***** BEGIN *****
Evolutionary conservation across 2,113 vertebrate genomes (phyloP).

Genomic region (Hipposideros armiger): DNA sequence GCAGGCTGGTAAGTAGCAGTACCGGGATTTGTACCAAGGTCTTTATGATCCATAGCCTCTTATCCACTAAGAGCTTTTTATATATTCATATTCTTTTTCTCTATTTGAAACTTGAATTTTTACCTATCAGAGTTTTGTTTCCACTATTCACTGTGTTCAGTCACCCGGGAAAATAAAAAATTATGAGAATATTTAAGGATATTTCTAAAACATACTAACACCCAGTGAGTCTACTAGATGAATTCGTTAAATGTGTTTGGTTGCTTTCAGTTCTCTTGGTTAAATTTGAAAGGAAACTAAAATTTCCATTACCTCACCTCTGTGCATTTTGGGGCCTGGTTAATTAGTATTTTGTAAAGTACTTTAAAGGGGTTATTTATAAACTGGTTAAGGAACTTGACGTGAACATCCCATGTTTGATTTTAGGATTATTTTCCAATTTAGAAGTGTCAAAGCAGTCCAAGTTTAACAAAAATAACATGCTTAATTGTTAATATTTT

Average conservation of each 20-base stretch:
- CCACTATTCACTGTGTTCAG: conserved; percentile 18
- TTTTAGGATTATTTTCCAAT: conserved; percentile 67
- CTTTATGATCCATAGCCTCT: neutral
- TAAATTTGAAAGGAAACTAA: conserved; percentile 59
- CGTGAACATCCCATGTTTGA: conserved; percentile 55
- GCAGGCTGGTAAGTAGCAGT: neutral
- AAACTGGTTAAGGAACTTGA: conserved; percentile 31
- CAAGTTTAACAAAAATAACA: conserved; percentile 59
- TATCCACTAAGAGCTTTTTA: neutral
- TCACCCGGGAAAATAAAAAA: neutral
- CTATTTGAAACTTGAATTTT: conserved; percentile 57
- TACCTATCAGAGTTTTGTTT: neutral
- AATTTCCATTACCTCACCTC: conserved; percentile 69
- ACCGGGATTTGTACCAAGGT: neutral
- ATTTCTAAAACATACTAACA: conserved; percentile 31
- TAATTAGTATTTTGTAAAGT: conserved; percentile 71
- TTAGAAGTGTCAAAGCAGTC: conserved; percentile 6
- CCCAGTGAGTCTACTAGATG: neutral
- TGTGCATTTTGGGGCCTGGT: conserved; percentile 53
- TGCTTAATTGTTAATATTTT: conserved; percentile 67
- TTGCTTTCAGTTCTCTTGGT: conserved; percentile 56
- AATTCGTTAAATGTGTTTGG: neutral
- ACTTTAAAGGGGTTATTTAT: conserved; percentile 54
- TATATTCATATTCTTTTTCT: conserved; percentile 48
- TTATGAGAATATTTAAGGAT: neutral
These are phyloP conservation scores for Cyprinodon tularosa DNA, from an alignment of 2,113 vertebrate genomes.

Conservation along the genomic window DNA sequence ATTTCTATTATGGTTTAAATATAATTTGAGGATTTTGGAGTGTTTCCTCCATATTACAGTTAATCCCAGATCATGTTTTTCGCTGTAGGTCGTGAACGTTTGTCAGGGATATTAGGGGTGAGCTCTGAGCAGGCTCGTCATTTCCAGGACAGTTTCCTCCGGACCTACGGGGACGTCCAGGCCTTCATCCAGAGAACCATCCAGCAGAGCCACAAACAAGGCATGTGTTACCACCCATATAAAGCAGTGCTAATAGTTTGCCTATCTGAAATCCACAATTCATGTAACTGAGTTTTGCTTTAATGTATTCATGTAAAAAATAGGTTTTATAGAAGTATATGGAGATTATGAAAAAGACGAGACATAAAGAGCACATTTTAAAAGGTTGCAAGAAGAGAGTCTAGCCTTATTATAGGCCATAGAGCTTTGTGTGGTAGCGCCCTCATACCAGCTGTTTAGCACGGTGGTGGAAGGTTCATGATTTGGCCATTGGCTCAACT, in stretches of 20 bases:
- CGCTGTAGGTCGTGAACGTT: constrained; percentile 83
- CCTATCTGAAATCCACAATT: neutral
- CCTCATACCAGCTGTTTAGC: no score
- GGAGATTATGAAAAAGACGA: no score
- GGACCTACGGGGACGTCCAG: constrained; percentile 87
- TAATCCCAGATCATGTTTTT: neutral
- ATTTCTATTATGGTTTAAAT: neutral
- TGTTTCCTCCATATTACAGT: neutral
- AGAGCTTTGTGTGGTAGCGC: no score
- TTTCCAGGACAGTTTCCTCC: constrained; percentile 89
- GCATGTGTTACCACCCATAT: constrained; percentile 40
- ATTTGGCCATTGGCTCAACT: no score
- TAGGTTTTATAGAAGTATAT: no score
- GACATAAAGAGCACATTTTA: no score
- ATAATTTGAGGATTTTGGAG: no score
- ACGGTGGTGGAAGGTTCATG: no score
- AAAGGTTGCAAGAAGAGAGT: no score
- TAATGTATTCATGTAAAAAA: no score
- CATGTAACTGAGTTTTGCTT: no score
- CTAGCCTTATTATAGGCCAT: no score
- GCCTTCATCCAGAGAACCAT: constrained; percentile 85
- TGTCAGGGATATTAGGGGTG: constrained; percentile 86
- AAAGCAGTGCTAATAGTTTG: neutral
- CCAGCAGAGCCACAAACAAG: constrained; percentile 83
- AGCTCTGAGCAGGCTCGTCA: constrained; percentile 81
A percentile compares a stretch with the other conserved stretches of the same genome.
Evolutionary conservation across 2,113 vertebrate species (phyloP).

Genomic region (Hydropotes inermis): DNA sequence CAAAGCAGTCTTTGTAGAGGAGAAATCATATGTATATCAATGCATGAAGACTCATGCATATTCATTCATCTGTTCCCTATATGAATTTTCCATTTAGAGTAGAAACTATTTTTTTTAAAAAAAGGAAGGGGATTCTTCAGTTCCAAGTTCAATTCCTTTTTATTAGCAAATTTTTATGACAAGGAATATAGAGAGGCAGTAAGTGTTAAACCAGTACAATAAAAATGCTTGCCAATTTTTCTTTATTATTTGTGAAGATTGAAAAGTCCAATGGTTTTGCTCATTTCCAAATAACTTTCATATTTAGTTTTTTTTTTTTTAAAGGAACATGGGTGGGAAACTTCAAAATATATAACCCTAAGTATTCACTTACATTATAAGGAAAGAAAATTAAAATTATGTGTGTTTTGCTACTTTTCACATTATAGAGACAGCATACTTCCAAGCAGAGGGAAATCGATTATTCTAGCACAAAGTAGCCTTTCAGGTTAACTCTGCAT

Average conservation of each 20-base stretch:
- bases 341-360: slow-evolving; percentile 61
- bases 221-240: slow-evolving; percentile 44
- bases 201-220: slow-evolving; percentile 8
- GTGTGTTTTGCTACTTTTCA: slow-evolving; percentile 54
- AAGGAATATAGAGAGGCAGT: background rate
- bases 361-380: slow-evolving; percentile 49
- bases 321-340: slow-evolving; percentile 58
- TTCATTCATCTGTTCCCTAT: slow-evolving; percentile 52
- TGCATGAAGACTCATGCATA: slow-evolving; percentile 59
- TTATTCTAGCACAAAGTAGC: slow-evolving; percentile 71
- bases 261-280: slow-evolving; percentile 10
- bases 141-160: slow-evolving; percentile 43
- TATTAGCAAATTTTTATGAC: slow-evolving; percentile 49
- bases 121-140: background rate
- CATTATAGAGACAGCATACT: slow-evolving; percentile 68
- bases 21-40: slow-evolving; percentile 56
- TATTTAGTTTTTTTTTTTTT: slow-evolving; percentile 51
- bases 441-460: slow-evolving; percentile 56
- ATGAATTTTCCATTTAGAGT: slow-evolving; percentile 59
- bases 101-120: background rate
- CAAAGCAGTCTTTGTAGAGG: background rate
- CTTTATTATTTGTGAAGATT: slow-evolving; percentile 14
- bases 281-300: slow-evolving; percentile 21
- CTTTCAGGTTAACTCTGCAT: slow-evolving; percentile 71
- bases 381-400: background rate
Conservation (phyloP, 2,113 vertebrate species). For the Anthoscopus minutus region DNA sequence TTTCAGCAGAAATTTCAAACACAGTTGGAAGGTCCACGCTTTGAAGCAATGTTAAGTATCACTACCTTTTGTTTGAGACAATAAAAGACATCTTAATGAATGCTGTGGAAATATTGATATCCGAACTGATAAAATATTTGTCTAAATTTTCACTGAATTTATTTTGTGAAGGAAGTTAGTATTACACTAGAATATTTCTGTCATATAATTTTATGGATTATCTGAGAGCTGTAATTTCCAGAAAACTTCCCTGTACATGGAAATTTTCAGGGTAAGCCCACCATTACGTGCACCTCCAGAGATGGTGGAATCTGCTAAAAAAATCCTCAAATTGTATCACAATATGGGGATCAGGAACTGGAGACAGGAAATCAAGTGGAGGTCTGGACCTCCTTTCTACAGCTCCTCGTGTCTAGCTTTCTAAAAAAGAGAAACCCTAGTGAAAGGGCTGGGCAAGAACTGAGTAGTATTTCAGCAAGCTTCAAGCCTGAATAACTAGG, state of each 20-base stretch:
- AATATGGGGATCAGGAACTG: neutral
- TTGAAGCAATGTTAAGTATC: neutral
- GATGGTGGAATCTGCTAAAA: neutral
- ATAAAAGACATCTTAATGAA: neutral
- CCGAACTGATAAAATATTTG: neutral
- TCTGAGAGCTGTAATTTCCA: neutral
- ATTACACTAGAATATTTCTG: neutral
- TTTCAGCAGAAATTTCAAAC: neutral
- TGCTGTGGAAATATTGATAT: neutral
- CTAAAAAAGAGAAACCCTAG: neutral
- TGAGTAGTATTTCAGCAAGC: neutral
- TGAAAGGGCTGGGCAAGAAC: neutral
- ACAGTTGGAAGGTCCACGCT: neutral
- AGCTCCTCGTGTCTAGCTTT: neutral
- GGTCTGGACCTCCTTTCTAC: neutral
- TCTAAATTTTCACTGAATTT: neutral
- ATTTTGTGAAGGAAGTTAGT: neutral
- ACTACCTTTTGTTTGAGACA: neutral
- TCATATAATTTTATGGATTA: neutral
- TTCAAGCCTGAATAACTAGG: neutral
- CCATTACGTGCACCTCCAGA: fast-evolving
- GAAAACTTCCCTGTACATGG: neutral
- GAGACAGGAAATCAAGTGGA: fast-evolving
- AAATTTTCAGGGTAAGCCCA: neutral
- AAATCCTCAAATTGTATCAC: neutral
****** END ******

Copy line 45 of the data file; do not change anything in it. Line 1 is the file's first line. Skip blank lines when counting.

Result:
- ATAATTTGAGGATTTTGGAG: no score